Exchange Matters / January 27, 2015

Building International Connections to Prevent Genocide & Promote Peace

By Robert Zimmerman, Global Ties U.S.

Recent events in Paris were a poignant reminder of the consequences we face by failing to build bridges across cultures and faiths. The U.S. State Department International Visitor Leadership Program has been focused on finding ways of bringing individuals with different points of view closer together since its inception in 1940. As we mark International Holocaust Remembrance Day today, we reflect on the outstanding work of Adabacar Laye Basse of Senegal, who visited the United States in 2012 under the auspices of the program. Adabacar is a professor of Arabic at a private Catholic school in his country’s capital, Dakar. At the time of his visit to our country, sixty of his students were of Arab origin and 90 percent were Muslim. Adabacar worked with officials at the Washington, D.C. Holocaust Museum during his visit here in 2012, to pursue his interest in creating an interfaith coalition in his native country.

Adabacar visited the Holocaust Museum on account of his strong interest in the Trans-Atlantic slave trade, and the historical role Dakar played in that nefarious activity. He told his American interlocutors how profoundly he was moved by what he saw at the Holocaust Museum – and decided to do something about it. Adabacar organized an interreligious dialogue upon his return to Senegal, to include members of the country’s majority Moslem community; Christians; and representatives of Dakar’s small Jewish minority. Working with the local Cheikh Atob University, this voice of tolerance organizes a remembrance event in his country every January. Adabacar tells us this activity is possible solely because he took part in the International Visitor Leadership Program.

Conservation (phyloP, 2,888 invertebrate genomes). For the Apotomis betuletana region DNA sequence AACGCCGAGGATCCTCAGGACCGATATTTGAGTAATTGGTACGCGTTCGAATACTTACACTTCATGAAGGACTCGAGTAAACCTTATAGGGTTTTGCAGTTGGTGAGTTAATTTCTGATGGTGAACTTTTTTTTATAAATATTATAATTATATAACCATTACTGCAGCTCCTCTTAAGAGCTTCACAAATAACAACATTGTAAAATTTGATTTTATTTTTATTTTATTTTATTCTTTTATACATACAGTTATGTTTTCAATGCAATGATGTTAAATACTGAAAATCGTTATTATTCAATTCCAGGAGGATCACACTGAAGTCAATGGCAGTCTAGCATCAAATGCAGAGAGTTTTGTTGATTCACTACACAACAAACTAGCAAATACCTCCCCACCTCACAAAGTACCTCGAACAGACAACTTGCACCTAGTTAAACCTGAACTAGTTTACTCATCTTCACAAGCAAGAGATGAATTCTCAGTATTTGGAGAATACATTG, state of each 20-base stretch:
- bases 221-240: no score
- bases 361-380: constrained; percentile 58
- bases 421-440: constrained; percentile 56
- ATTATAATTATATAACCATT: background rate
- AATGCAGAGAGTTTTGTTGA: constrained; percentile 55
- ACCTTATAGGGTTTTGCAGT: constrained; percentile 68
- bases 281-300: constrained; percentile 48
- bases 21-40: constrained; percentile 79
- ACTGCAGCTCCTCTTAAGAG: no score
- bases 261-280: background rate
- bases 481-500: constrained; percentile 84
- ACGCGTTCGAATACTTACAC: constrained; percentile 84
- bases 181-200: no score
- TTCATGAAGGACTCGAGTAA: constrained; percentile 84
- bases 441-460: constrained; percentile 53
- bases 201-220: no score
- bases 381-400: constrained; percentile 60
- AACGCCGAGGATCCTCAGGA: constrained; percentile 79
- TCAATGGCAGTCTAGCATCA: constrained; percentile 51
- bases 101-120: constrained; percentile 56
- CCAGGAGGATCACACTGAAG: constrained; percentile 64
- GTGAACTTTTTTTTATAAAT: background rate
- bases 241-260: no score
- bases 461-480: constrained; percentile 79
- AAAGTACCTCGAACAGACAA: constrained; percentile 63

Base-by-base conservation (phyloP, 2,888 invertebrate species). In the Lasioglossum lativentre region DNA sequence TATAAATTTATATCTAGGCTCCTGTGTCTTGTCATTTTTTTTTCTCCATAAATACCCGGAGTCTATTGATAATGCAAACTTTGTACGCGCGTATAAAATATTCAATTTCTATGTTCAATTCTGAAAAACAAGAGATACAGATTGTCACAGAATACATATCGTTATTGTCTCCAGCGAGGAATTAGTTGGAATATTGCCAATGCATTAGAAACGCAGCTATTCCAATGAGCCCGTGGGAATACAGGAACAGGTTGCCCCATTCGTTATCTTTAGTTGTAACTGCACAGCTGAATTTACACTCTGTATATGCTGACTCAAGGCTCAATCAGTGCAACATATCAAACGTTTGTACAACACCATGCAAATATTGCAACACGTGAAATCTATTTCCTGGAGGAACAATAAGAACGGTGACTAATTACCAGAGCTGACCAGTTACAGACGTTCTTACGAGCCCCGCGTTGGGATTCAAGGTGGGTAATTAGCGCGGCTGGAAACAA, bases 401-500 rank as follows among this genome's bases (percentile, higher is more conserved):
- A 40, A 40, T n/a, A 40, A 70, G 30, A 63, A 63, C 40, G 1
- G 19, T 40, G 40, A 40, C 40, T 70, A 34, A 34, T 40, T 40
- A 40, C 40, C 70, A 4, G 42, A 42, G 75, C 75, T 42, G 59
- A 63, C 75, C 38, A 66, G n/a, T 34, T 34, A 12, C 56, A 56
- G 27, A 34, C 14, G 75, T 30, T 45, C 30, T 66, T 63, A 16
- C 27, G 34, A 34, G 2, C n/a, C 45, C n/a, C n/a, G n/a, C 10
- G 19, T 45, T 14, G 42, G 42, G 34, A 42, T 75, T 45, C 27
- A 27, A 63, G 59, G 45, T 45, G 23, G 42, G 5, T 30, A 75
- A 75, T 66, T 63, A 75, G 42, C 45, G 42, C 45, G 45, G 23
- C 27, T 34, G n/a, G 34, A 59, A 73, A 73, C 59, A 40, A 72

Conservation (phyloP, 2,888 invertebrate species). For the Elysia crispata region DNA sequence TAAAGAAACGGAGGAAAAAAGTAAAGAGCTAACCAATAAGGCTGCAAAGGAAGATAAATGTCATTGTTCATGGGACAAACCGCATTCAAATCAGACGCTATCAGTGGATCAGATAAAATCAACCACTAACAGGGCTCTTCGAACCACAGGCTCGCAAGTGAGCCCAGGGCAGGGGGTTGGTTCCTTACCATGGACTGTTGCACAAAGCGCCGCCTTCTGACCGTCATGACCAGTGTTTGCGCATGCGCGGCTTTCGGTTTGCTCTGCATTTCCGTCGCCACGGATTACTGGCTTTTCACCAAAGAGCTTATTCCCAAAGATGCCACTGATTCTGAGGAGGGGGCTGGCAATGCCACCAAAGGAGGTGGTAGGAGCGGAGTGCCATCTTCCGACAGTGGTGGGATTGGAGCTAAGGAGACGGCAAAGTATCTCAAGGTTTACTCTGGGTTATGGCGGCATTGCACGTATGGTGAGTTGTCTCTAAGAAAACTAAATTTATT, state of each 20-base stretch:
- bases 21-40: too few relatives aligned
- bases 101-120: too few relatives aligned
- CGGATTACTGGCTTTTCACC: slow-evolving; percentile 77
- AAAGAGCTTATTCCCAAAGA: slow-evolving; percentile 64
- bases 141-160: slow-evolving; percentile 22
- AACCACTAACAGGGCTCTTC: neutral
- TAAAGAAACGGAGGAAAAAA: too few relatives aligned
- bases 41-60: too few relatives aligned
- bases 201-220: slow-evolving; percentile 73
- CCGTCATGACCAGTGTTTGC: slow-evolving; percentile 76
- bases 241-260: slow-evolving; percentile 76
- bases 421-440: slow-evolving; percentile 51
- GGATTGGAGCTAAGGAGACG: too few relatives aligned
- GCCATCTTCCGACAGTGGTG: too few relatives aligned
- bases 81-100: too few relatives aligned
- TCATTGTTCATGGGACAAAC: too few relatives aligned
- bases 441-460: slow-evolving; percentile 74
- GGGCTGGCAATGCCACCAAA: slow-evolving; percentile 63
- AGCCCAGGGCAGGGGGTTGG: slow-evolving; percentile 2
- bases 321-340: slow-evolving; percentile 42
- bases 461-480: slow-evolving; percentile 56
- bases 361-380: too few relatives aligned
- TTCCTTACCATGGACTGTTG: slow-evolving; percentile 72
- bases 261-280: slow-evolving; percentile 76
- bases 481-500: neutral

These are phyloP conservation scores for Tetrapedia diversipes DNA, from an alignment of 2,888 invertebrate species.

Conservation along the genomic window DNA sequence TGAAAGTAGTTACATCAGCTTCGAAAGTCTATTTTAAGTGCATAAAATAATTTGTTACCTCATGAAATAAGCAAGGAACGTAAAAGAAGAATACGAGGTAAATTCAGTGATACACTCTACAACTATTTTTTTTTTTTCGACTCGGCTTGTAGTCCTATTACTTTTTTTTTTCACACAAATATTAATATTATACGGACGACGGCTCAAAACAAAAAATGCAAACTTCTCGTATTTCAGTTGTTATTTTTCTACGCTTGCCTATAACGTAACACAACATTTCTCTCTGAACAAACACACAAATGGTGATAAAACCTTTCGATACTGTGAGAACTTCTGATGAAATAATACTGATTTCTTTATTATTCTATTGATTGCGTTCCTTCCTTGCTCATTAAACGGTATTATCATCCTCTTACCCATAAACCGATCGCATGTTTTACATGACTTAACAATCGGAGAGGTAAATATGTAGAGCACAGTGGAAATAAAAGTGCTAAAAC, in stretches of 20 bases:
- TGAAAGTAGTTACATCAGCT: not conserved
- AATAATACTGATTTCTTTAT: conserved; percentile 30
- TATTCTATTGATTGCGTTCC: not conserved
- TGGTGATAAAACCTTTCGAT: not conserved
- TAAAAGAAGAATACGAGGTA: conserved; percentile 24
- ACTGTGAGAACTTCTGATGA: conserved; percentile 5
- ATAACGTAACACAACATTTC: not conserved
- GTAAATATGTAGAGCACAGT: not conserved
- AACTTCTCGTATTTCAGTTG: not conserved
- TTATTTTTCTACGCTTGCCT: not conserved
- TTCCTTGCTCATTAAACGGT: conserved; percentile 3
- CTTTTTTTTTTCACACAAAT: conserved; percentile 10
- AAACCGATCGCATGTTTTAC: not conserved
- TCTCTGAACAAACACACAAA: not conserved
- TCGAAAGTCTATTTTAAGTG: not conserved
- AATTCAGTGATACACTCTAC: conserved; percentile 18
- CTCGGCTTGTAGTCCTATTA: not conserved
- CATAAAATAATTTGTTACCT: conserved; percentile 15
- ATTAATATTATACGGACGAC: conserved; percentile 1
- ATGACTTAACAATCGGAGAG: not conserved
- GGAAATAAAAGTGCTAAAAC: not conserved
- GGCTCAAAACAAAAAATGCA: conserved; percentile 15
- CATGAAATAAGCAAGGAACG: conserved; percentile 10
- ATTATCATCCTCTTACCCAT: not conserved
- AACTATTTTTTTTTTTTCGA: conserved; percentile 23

Adabacar lectures widely in Senegal and continues to work with the Holocaust Museum. Nevertheless, he isn’t confining his activities to Senegal’s borders. Adabacar enjoys direct contact with Holocaust educators in Morocco, Tunisia, Turkey, and India, whom he has met abroad following his return from the United States. His success has induced the Holocaust Museum to bring teams of officials from several foreign ministries of education to collaborate on projects that address how the Holocaust has been taught in their respective countries. For his part, Adabacar is pleased to have been enriched by the International Visitor Leadership Program. Thanks to his meetings at the Holocaust Museum, he believes he has the tools to popularize the principles of peace and the prevention of genocide.